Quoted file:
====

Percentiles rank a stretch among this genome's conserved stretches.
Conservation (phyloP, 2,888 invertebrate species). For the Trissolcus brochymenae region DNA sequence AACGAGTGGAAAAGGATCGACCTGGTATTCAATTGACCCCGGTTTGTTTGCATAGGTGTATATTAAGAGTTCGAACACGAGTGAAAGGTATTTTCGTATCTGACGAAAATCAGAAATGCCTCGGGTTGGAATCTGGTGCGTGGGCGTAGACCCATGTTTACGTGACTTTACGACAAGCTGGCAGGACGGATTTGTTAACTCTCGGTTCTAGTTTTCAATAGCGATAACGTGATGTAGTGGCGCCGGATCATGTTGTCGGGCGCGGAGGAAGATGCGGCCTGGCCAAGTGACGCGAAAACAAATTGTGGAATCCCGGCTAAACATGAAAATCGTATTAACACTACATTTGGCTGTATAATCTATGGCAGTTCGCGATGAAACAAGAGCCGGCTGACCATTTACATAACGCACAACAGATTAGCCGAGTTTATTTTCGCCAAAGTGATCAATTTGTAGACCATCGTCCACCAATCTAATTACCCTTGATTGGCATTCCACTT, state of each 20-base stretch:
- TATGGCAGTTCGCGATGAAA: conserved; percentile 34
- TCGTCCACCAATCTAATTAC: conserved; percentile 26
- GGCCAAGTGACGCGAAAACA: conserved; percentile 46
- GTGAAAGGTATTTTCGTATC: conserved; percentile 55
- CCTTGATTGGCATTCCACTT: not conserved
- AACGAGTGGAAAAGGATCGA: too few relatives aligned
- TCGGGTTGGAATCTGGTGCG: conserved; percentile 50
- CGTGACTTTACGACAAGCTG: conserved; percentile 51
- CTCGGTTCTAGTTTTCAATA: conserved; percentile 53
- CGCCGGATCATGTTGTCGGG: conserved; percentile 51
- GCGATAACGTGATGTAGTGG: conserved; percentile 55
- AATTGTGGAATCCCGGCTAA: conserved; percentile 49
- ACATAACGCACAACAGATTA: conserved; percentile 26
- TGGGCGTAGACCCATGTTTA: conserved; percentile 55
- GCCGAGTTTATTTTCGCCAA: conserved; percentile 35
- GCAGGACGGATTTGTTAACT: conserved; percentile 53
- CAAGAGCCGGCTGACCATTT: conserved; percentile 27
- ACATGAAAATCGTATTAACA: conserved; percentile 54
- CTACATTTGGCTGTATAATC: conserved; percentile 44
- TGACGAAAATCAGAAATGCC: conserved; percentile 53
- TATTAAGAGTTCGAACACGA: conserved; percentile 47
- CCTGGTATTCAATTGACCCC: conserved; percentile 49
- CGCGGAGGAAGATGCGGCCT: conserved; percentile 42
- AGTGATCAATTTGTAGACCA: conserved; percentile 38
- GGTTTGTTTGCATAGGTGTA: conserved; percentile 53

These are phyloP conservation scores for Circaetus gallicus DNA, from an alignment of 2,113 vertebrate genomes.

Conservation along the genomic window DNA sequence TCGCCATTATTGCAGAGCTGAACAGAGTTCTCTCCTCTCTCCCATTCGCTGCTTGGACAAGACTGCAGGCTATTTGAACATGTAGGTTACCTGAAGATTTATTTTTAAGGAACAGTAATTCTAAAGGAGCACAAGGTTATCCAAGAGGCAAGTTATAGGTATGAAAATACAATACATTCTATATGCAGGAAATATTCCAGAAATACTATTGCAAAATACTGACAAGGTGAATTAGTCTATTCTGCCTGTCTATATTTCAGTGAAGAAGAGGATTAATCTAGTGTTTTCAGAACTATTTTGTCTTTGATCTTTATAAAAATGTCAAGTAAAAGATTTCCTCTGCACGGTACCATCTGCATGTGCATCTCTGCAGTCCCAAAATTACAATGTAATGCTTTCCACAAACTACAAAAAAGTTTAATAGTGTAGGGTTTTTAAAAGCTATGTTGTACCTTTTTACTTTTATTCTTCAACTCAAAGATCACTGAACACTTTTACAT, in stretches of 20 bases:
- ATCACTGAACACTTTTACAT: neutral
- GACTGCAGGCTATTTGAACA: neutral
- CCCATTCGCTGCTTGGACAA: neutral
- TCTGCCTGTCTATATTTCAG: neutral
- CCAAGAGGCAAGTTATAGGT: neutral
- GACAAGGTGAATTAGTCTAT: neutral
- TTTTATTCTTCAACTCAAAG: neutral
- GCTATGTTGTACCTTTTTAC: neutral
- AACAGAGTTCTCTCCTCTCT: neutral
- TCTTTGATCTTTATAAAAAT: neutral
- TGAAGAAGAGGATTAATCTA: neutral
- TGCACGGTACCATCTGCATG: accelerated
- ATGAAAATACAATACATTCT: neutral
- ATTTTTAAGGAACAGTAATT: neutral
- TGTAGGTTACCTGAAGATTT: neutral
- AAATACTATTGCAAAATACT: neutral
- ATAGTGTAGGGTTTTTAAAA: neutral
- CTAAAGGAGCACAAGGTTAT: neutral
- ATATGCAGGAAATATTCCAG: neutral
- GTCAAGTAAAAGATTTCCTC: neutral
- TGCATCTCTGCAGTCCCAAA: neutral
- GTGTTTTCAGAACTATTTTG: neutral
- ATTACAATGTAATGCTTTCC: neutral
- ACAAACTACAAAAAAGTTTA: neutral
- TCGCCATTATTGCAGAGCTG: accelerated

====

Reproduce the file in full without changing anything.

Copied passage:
Percentiles rank a stretch among this genome's conserved stretches.
Conservation (phyloP, 2,888 invertebrate species). For the Trissolcus brochymenae region DNA sequence AACGAGTGGAAAAGGATCGACCTGGTATTCAATTGACCCCGGTTTGTTTGCATAGGTGTATATTAAGAGTTCGAACACGAGTGAAAGGTATTTTCGTATCTGACGAAAATCAGAAATGCCTCGGGTTGGAATCTGGTGCGTGGGCGTAGACCCATGTTTACGTGACTTTACGACAAGCTGGCAGGACGGATTTGTTAACTCTCGGTTCTAGTTTTCAATAGCGATAACGTGATGTAGTGGCGCCGGATCATGTTGTCGGGCGCGGAGGAAGATGCGGCCTGGCCAAGTGACGCGAAAACAAATTGTGGAATCCCGGCTAAACATGAAAATCGTATTAACACTACATTTGGCTGTATAATCTATGGCAGTTCGCGATGAAACAAGAGCCGGCTGACCATTTACATAACGCACAACAGATTAGCCGAGTTTATTTTCGCCAAAGTGATCAATTTGTAGACCATCGTCCACCAATCTAATTACCCTTGATTGGCATTCCACTT, state of each 20-base stretch:
- TATGGCAGTTCGCGATGAAA: conserved; percentile 34
- TCGTCCACCAATCTAATTAC: conserved; percentile 26
- GGCCAAGTGACGCGAAAACA: conserved; percentile 46
- GTGAAAGGTATTTTCGTATC: conserved; percentile 55
- CCTTGATTGGCATTCCACTT: not conserved
- AACGAGTGGAAAAGGATCGA: too few relatives aligned
- TCGGGTTGGAATCTGGTGCG: conserved; percentile 50
- CGTGACTTTACGACAAGCTG: conserved; percentile 51
- CTCGGTTCTAGTTTTCAATA: conserved; percentile 53
- CGCCGGATCATGTTGTCGGG: conserved; percentile 51
- GCGATAACGTGATGTAGTGG: conserved; percentile 55
- AATTGTGGAATCCCGGCTAA: conserved; percentile 49
- ACATAACGCACAACAGATTA: conserved; percentile 26
- TGGGCGTAGACCCATGTTTA: conserved; percentile 55
- GCCGAGTTTATTTTCGCCAA: conserved; percentile 35
- GCAGGACGGATTTGTTAACT: conserved; percentile 53
- CAAGAGCCGGCTGACCATTT: conserved; percentile 27
- ACATGAAAATCGTATTAACA: conserved; percentile 54
- CTACATTTGGCTGTATAATC: conserved; percentile 44
- TGACGAAAATCAGAAATGCC: conserved; percentile 53
- TATTAAGAGTTCGAACACGA: conserved; percentile 47
- CCTGGTATTCAATTGACCCC: conserved; percentile 49
- CGCGGAGGAAGATGCGGCCT: conserved; percentile 42
- AGTGATCAATTTGTAGACCA: conserved; percentile 38
- GGTTTGTTTGCATAGGTGTA: conserved; percentile 53

These are phyloP conservation scores for Circaetus gallicus DNA, from an alignment of 2,113 vertebrate genomes.

Conservation along the genomic window DNA sequence TCGCCATTATTGCAGAGCTGAACAGAGTTCTCTCCTCTCTCCCATTCGCTGCTTGGACAAGACTGCAGGCTATTTGAACATGTAGGTTACCTGAAGATTTATTTTTAAGGAACAGTAATTCTAAAGGAGCACAAGGTTATCCAAGAGGCAAGTTATAGGTATGAAAATACAATACATTCTATATGCAGGAAATATTCCAGAAATACTATTGCAAAATACTGACAAGGTGAATTAGTCTATTCTGCCTGTCTATATTTCAGTGAAGAAGAGGATTAATCTAGTGTTTTCAGAACTATTTTGTCTTTGATCTTTATAAAAATGTCAAGTAAAAGATTTCCTCTGCACGGTACCATCTGCATGTGCATCTCTGCAGTCCCAAAATTACAATGTAATGCTTTCCACAAACTACAAAAAAGTTTAATAGTGTAGGGTTTTTAAAAGCTATGTTGTACCTTTTTACTTTTATTCTTCAACTCAAAGATCACTGAACACTTTTACAT, in stretches of 20 bases:
- ATCACTGAACACTTTTACAT: neutral
- GACTGCAGGCTATTTGAACA: neutral
- CCCATTCGCTGCTTGGACAA: neutral
- TCTGCCTGTCTATATTTCAG: neutral
- CCAAGAGGCAAGTTATAGGT: neutral
- GACAAGGTGAATTAGTCTAT: neutral
- TTTTATTCTTCAACTCAAAG: neutral
- GCTATGTTGTACCTTTTTAC: neutral
- AACAGAGTTCTCTCCTCTCT: neutral
- TCTTTGATCTTTATAAAAAT: neutral
- TGAAGAAGAGGATTAATCTA: neutral
- TGCACGGTACCATCTGCATG: accelerated
- ATGAAAATACAATACATTCT: neutral
- ATTTTTAAGGAACAGTAATT: neutral
- TGTAGGTTACCTGAAGATTT: neutral
- AAATACTATTGCAAAATACT: neutral
- ATAGTGTAGGGTTTTTAAAA: neutral
- CTAAAGGAGCACAAGGTTAT: neutral
- ATATGCAGGAAATATTCCAG: neutral
- GTCAAGTAAAAGATTTCCTC: neutral
- TGCATCTCTGCAGTCCCAAA: neutral
- GTGTTTTCAGAACTATTTTG: neutral
- ATTACAATGTAATGCTTTCC: neutral
- ACAAACTACAAAAAAGTTTA: neutral
- TCGCCATTATTGCAGAGCTG: accelerated